The 2014 Toyota Highlander is a completely new design with significant changes to all aspects of the vehicle. This is an important vehicle for Toyota and one of its top sellers. Torque News is testing two separate versions, the XLE, and also the top-of-the-line Limited. Coincidental to this testing, I own a 2007 Highlander Sport, which is the model-trim equal of the current XLE. I have driven it as my daily driver for about 7 years. I have also owned a current-generation Lexus RX 350. What I found driving the new 2014 Highlander is that it stays true to the original generation’s mission, but takes liberally from the Lexus to provide a lot more refinement.
Differences Between 1st Generation and New 3rd Generation Highlander
The original Highlander evolved over time, but by its last model year in 2007 most were V6 powered, 3-row, all-wheel-drive crossovers. The vehicle was a smashing success for Toyota. Families with 1, 2, or 3 kids loved the vehicle for its combination of “right-size,” power, smooth ride, durability, and family-friendly features. The 3rd row was always intended for use by children. That extra seating is perfect for dinners with grandma and grandpa. They get to sit in the middle row, which is extremely easy to get into and out of, and the kids hop in the way-back. It also makes the car a viable substitute for the maxi-van for families that car pool their kids to sports and school.
Overall, the new 2014 Highlander XLE fits the same description, but there are many, many upgrades. The vehicle is now significantly larger and it shares much with the Lexus RX 350 including its platform and overall construction. I could bang out the dimensional numbers, but let’s not. Let’s do it as if you were here with me. You can see that the vehicle is now much closer to being a Ford Escape sized vehicle. The extra width allows for a third space in the 3rd row, so theoretically, it is an eight passenger vehicle. It really is an 8-passenger if three or four of those passengers are on their way to youth soccer. In the Limited, the second row swaps the three passenger bench for two captains’ chairs making that a limo-like place to sit. The second row was always spacious in all Highlander models, but the new 2014 seems to have about a foot more legroom. The length and width really are useful, not done just for the sake of making a bigger vehicle.
Highlander Safest Family Vehicle
Up-front in the 2014 the feeling is of driving a large vehicle. My 2007 Highlander almost feels like a RAV4 by comparison, and in fact, the RAV4 is about as big inside now, except that it is only two rows. The new Highlander gives the driver a feeling of invincibility. That may be good, may be bad. Your call. It is a big, solid vehicle that you will feel confident in when your kids are in back, the ice is coating the roads and it is dark. Actually, since this can be a Top Safety Pick+, the highest possible safety rating for any vehicle in America, it may be one of the safest family cars you can buy. The Honda Pilot is not rated this high. To get the “+” you need to buy optional forward-collision prevention called PCS. Either way the vehicle is as safe as any comparably equipped competitor.
Highlander Fuel Economy
My 2007 Highlander gets about 18 MPG around town. I am not happy about that and I have shopped for a smaller, more fuel economical vehicle. However, I could not find one I liked more than my 2007 and I am now going to keep it forever. This new 2014 Highlander gets about 21 MPG around town based on my driving one full tank of gas in the suburbs. On the highway my '07 Highlander never exceeded 23 MPG and usually is only about 21 MPG. The 2014 Highlander XLE that I tested got 24.2 MPG on a 110 mile highway and secondary road loop. That is really good for a vehicle in this class. Keep in mind, that is regular unleaded fuel of course. Shop for a European luxury car and your fuel costs will be about 10% higher since they still use premium for some unknown reason. If you want the highest MPG vehicle in the country in this class, the Toyota Highlander Hybrid is exactly that, but be prepared for sticker shock if you look at one.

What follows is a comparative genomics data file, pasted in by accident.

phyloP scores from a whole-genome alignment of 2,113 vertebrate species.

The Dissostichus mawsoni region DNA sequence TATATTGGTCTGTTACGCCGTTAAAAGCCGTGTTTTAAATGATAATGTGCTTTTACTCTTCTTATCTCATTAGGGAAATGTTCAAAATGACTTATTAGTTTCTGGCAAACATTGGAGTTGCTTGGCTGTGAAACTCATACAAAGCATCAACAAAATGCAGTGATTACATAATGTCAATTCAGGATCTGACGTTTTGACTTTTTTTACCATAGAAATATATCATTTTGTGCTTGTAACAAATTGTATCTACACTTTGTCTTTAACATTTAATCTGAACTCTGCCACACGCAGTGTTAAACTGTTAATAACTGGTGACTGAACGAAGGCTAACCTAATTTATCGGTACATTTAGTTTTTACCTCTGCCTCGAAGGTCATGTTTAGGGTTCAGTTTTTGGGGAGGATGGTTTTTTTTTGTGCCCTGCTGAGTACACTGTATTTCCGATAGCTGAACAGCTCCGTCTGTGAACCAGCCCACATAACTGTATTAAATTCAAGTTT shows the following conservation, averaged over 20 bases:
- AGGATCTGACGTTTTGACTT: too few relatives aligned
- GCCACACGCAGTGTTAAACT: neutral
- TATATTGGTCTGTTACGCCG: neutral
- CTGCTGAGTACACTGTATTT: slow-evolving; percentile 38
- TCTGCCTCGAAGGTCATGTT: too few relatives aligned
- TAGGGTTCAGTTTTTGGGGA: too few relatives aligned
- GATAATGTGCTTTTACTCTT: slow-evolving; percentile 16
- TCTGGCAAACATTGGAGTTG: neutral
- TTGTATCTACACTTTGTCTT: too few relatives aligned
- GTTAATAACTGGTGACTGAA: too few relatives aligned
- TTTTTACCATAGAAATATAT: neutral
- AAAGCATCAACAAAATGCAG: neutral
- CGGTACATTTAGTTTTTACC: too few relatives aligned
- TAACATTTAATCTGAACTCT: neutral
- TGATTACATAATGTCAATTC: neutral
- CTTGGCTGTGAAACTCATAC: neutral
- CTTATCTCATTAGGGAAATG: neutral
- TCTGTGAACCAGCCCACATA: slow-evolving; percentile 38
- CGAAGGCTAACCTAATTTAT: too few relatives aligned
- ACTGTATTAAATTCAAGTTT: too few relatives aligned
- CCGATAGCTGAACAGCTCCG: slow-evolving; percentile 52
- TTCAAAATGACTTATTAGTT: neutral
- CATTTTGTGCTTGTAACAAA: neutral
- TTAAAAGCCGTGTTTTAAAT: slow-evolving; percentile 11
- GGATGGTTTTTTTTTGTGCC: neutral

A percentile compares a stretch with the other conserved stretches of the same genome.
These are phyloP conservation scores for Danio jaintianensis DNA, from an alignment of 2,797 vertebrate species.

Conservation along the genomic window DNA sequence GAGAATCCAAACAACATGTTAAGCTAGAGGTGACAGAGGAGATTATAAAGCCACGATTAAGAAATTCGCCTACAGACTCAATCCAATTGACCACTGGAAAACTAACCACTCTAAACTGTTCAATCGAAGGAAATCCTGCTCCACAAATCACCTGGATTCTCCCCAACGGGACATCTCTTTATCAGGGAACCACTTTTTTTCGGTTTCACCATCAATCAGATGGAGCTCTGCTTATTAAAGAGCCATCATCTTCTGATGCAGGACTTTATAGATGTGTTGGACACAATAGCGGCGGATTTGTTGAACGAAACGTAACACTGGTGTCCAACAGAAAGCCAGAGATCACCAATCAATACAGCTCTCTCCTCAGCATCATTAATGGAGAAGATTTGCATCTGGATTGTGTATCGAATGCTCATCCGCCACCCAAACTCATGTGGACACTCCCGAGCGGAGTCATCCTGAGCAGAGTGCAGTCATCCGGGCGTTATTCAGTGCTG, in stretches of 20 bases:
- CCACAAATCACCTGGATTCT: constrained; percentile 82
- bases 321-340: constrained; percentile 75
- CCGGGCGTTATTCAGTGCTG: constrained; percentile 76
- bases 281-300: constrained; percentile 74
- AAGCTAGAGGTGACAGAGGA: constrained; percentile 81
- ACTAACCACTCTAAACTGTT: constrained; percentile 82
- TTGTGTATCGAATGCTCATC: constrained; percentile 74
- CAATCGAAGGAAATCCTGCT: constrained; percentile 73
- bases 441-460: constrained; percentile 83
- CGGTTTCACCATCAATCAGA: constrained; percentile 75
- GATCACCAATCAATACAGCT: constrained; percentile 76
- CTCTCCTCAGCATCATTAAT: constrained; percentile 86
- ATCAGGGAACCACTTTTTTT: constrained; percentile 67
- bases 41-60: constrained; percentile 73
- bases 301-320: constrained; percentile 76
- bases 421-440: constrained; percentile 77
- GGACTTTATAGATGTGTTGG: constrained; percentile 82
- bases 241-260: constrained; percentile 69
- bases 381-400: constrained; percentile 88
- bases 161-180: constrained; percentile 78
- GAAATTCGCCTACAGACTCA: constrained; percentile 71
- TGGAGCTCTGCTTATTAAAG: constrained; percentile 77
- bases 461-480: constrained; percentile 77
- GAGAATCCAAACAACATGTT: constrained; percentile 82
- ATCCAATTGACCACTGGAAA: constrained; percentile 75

Highlander Drivetrain Differences
The 2007 Highlander had a 3.3 liter V6 and a 5-speed automatic transmission. It is fine when tooling around, and if you need to floor the gas it roars ahead. It is a quick and powerful car. However, its engine seems to have steps in the rev band due to its early variable valve timing and other reasons. The new 2014 Highlander uses the same drivetrain as the Lexus RX 350. That means a silky-smooth 3.5 liter V6 (it is a different engine, not a larger version of the old 2007). It also has a 6-speed automatic. In my opinion there is simply not a better drivetrain in the US market for a family vehicle this size. Who cares what I think? Look at the sales numbers and you will see the Lexus RX 350 dominates the luxury class sales for vehicles this size and this is its drivetrain. The outgoing, second generation Highlander, used the newer 3.5 liter V6, but did not have the same transmission as the Lexus.
Old vs. New Highlander Pricing and Value
The vehicle I bought in '07 was very close to the new 2014 Highlander XLE in terms of content. Both were meant to be the "value" Highlander. My buy price in early 2007 was $28K. If you shop the new 2014 XLE you will pay about $36K now. Draw your own conclusions about the value of the dollar and inflation, but the new vehicle has the following added content: Heated leather seats. Dramatically better infotainment including a navigation system. Many more optional safety systems (but not at that price).
The 2007 Highlander was one of the best family vehicles of its time. The 2014 Toyota Highlander XLE is now larger, safer, more fuel economical, more refined, and comes with all the content most people will want. The new Highlander should be a top consideration for any family looking for a vehicle in this class.